The Library of Alexandria was an alluring mental model. It was a key reference point in Carl Sagan’s path-breaking Cosmos, first released on television in 1980, while I was still doing my undergraduate studies. That Library, or Museum – House of the Muses – as it was called, was designed to hold every serious book ever written. It is legendary and Sagan lamented its decay and eventual destruction in antiquity.

The original inspiration for the Library of Alexandria was the personal library of Aristotle, in Athens, put together by the philosopher in the second half of the 4th century BCE. It was that library and the works he wrote using it that made Aristotle, in the famous medieval description of him ‘the master of those who know’. The modern sciences began, in many ways, with the critique of Aristotle and have, since the sixteenth century, enabled us to expand our knowledge of the cosmos and of the human world, past and present, beyond what even he could ever have imagined. But his works remain astonishing in their range and lucidity.

There is a delightful book about the fate of the Library of Alexandria by Italian scholar Luciano Canfora: The Vanished Library. He attempted, in the late 1980s, to reconstruct its origins, nature and final destruction. By the time that book was published, I had completed my PhD (on American counterinsurgency strategy throughout the Cold War, in Southeast Asia and Central America) and was working as an analyst of Japan and North and South Korea for the Defence Intelligence Organization. I was very self-consciously a citizen of a ‘Western’ state looking at the wider world and was putting my education to good use. I delighted in his investigation.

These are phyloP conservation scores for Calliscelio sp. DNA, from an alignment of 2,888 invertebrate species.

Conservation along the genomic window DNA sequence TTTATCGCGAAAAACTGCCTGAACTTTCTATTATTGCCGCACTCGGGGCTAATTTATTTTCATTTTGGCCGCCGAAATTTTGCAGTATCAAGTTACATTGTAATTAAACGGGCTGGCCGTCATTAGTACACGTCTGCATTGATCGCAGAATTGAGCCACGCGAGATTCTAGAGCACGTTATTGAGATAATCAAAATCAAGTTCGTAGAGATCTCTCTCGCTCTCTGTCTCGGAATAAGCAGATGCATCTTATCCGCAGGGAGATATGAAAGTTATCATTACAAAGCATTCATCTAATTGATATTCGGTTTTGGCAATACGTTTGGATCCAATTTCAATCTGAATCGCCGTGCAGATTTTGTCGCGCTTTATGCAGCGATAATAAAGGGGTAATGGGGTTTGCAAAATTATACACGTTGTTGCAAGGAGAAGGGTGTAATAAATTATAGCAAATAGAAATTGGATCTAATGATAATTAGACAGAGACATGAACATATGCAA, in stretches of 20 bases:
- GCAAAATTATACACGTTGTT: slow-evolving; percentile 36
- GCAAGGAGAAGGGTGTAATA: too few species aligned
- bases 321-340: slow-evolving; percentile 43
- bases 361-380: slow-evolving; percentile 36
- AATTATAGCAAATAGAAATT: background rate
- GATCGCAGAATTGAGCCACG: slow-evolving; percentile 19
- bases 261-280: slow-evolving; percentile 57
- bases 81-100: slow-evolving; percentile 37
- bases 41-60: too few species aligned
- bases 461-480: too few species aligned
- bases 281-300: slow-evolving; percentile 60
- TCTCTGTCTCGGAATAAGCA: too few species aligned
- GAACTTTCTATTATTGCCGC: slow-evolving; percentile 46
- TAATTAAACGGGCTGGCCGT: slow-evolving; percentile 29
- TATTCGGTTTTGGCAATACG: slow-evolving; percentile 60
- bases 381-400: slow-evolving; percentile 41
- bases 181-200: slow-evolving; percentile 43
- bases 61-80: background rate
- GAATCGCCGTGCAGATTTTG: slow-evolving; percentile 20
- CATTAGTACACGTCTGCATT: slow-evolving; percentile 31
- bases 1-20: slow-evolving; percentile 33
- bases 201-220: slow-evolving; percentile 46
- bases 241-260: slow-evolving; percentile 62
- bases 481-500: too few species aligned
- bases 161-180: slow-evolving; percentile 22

It has always seemed to me that the outcome of a decent education should be that one goes out into the world and discovers that what has been gleaned from the best books comes alive and assumes a reality for which one’s studies have been the preparation. There is a passage in Goethe’s Italian Journey that I have long thought epitomizes this. Goethe, born in 1749, was in his mid-thirties when he toured Italy. The book is his journal of the tour.